Check back soon and watch our facebook page!

Click here to see our sales policy.

"Life should not be a journey to the grave with the intention of arriving safely in a pretty and well preserved body, but rather to skid in broadside in a cloud of smoke, thoroughly used up, totally worn out, and loudly proclaiming WOW! What a Ride!"

-Hunter S. Thompson

Little Journey Farm

(251) 455-2215 | [email protected]

Semmes, Alabama

Visit us on Facebook!

©  | Website Proudly Designed by Jessica Mather Marketing


fresh + local Moscow, ID

Find the farm stand at the very end of Henley Street in Moscow, ID

Find the farm stand at the very end of Henley Street in Moscow, ID

2023 Update : Farm Stand will be open for the season by March 18th, updates to follow! We will open for a few weekend before that so keep an eye out on Instagram and Facebook for those dates. You can visit our Moscow farm stand 7 days a week at 225 E Henley St . Open 9am-dusk each of those days. Fresh from the farm veggies, Brush Creek Creamery cheese, Love’s Kombucha in a can, and free-range chicken eegs. The farm stand is self-serve and payment is on the honor system. Venmo (@DeepRootsFarm make certain it’s paid to Greg Freistadt), cash and check are accepted. We are very excited to offer this to our community, please help us by not touching what you don’t need and paying for items you take. Thanks!

You might also find us at the Moscow Farmers Market in May and early June for plant starts and veggies. After plant start season you will find all of your fresh, locally grown and Certified Naturally Grown vegetables at our farm stand.

Deep Roots Farm in Moscow, ID grows vegetables and small fruits using techniques that promote biodiversity on their farm. We practice an intensive planting rotation to create diversity for plant health while increasing production on a small land base. We provide open and untouched space for beneficial insects and wild animals. We grow a wide variety of crops that are well suited to the climate utilizing locally grown and saved seeds when possible. Deep Roots Farm sells directly to their loyal customers at local farmers markets , and at their farmstand. We also love working with local chefs. You can find Deep Roots Farm produce at Maialina , FoodOlogy and Nectar for much of the year. We use only natural methods and do not use any synthetic chemicals for raising healthy food in small spaces all in Moscow city limits. As perennial students of nature and design combined with knowledge and experience of others, we continue to change and adapt the farm and its systems for environmental, human and economic sustainability.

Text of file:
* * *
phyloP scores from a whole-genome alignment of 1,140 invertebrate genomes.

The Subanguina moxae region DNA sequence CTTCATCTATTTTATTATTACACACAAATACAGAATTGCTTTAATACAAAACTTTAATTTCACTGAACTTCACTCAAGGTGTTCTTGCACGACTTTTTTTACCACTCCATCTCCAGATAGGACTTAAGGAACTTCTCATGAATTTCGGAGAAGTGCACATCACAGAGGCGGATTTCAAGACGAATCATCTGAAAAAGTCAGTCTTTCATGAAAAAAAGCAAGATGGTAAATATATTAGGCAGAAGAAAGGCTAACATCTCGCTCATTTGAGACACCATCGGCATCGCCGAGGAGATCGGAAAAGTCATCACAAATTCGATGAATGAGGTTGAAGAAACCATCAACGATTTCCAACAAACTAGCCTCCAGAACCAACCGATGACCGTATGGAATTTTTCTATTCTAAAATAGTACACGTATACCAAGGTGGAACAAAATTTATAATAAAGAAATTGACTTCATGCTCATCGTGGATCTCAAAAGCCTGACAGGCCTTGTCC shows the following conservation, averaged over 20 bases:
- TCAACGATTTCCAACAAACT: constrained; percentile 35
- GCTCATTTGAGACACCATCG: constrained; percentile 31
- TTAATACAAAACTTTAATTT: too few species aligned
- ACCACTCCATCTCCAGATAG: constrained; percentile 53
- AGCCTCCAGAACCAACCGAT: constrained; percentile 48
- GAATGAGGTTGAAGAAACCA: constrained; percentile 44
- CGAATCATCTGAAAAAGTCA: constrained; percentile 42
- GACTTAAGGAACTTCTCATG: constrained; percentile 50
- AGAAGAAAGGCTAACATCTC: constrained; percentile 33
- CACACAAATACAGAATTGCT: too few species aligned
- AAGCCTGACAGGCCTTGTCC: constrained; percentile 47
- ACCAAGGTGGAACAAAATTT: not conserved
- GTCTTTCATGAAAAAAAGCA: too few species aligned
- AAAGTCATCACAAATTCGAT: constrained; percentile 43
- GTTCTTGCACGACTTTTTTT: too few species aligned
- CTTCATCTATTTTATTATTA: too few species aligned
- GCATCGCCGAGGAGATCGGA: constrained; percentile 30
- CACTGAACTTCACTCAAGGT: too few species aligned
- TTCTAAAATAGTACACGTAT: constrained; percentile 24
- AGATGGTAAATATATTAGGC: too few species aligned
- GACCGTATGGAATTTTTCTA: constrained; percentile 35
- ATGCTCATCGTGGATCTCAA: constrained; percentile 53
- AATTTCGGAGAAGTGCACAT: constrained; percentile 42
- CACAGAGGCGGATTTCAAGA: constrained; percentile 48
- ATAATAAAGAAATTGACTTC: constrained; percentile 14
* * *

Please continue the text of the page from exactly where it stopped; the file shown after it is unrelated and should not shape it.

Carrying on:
LEARN how to farm on a small scale while making a profit by bringing one of the farmers to speak to your group. Find more information here .

Lots of tomatoes, strawberries and sunflowers at the farmstand this weekend! Come brighten up your table and your plate with good flavors and colors!

Greg Freistadt

Growing up in Montana Greg always had an appreciation for the natural world. Although focused on outdoor recreation, he developed a green thumb by helping his parents garden and landscape. Greg's love for travel has taken him around the world where in Southeast Asia he gained an appreciation for fresh, local foods and small farming. While pursuing a BS in natural resources from the University of Idaho ('10), he developed a passion for sustainable agriculture. As an intern at the WSU Organic Farm and working at a few other local farms he gained the knowledge to start his own farm and consulting business.

Please understand that during our busy season we may not respond to your emails or phone calls right away.


  • Bahasa Indonesia
  • Slovenščina
  • Science & Tech
  • Russian Kitchen

Now and then: What Moscow looked like when it was rural (PHOTOS)

little journey farm

Moscow was not built at once - the ancient city is still expanding, annexing new villages and towns. In total, over 220 rural settlements became Moscow districts, but the exact number of them is hard to estimate. Active development of the outskirts started in 1960, when it became necessary to solve housing (many people lived in communal apartments) and traffic (with the construction of the Moscow Ring Road) problems. Then, Moscow, with its six million inhabitants, increased almost twice in size and its new districts filled up with panel houses , which defined the appearance of ANY residential area in Russia until recently. By the 1980s, when the number of official residents exceeded eight million, Moscow went beyond the Moscow Ring Road, joining the districts of Butovo, Zhulebino and others. And, in 2012, the 12 million-people strong Moscow increased by almost 2.5 times again, annexing several towns up to the border with Kaluga Region, thereby becoming Europe’s largest city. Today’s residential areas include lots of high-rises, shopping malls, parks and public sites. We’ve chosen seven villages to compare how they look - then and now.